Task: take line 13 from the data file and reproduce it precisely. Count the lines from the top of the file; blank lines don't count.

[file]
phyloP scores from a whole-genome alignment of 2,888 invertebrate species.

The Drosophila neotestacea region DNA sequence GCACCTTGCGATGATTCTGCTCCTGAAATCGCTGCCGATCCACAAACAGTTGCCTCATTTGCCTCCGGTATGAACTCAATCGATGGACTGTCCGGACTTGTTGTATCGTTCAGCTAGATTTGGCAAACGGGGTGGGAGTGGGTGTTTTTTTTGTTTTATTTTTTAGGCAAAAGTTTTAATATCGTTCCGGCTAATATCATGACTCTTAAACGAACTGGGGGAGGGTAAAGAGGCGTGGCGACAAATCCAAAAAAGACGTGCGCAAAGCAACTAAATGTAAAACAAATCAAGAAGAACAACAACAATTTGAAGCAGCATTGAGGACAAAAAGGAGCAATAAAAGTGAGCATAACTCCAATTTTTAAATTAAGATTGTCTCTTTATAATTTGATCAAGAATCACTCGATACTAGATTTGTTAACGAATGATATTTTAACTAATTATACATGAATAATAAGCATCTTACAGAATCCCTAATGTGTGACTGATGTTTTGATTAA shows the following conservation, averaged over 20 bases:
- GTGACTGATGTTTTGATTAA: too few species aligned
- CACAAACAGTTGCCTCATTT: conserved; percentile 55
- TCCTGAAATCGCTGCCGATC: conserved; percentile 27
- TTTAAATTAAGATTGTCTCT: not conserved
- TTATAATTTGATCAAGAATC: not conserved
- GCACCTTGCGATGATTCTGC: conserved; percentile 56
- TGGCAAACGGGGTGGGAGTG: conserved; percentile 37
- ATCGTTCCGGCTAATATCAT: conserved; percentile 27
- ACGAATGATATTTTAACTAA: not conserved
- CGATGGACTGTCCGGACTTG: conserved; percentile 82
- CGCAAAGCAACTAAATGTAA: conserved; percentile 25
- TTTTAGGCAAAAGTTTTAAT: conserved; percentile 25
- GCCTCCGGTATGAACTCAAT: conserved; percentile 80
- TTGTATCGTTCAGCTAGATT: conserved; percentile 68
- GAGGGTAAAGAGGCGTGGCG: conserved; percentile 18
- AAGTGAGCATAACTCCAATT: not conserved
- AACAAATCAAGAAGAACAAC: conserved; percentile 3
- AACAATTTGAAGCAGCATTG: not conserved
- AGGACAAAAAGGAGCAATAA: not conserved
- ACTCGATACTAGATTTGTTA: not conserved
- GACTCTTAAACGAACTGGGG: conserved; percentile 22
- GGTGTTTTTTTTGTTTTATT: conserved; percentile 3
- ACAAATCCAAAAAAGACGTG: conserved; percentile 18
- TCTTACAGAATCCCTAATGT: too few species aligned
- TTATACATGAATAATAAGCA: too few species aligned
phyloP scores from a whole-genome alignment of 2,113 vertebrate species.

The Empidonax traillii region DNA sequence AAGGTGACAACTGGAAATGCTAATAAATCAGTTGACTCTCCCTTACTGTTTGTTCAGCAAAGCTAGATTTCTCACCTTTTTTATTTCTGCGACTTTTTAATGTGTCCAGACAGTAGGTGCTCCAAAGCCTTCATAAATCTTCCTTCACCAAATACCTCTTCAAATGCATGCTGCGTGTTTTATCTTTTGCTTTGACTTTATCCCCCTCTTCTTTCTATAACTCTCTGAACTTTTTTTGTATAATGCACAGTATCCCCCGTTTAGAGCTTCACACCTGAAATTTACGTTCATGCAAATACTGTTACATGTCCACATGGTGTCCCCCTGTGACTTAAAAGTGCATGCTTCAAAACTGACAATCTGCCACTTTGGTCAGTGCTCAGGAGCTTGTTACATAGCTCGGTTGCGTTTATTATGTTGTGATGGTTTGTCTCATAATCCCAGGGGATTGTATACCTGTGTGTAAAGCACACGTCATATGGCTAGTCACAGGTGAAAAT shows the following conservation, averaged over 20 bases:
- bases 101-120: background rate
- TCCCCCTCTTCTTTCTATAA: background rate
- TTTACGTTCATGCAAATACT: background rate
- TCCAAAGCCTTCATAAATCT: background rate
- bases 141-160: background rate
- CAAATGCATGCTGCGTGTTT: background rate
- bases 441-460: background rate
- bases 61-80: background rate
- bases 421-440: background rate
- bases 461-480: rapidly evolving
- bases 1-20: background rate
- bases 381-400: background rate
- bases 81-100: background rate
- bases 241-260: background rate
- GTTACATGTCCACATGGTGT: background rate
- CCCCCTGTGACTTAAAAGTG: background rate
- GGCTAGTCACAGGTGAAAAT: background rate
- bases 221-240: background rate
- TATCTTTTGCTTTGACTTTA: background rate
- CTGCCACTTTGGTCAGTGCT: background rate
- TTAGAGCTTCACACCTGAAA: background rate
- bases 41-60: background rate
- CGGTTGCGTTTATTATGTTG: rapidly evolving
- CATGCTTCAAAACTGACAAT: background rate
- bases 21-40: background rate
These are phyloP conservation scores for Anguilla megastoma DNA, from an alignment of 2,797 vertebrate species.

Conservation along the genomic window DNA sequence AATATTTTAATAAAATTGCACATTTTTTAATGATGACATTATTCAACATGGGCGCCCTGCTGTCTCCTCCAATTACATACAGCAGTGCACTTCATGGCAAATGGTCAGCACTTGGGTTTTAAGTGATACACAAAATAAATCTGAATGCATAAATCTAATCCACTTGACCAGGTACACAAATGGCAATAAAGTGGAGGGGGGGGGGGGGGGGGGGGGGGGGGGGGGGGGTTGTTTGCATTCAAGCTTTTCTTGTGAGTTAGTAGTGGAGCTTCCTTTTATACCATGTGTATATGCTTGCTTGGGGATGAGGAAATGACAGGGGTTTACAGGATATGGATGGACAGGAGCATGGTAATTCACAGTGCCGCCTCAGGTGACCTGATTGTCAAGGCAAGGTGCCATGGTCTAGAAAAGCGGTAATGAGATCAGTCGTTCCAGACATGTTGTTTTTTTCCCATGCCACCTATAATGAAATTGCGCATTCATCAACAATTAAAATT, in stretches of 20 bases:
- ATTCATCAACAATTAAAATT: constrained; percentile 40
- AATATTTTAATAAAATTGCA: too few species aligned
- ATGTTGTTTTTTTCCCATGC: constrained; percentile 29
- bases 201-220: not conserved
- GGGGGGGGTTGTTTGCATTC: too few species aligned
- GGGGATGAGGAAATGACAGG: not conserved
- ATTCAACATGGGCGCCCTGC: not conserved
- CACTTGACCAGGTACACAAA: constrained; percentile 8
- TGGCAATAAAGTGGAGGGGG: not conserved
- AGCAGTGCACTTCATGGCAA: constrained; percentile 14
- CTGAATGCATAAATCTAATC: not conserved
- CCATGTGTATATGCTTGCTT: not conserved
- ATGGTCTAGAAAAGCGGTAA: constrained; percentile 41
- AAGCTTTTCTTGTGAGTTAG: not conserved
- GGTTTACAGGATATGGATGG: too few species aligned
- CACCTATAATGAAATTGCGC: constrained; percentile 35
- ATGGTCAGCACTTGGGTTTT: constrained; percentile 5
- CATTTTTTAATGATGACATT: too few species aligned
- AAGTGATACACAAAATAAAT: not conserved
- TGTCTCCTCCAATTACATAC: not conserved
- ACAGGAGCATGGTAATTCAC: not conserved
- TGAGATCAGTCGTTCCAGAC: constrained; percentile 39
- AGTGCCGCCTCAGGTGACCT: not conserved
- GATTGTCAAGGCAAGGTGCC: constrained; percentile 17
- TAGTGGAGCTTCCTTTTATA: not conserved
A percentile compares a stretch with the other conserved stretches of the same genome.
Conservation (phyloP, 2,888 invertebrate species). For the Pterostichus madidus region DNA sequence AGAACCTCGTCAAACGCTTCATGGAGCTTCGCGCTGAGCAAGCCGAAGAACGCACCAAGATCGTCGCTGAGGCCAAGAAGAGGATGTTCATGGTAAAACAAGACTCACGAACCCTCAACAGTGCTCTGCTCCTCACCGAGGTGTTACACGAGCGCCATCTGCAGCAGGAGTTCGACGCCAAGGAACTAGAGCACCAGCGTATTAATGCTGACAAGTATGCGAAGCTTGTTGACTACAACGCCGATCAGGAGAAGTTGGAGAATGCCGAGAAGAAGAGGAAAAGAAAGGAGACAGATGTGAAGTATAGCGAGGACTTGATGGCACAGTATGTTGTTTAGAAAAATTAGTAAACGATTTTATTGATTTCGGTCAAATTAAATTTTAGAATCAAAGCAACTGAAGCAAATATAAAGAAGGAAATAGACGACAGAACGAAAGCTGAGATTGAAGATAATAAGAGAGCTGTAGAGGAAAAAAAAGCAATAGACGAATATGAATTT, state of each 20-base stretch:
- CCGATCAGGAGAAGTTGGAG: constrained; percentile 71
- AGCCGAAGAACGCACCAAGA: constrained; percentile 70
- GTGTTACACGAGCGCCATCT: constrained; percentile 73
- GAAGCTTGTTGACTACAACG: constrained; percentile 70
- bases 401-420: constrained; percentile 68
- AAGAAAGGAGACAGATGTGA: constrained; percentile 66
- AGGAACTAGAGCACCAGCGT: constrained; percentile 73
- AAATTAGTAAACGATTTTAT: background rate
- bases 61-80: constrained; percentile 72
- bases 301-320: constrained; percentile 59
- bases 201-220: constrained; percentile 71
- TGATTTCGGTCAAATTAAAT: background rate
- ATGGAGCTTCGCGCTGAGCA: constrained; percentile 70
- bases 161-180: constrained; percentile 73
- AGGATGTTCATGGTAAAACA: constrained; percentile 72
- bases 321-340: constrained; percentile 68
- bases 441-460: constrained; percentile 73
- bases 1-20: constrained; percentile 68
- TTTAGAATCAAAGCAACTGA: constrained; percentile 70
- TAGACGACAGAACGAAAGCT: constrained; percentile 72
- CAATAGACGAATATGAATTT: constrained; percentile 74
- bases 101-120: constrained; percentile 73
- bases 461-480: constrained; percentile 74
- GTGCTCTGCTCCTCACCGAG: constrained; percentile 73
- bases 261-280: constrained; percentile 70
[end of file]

- CGCAAAGCAACTAAATGTAA: conserved; percentile 25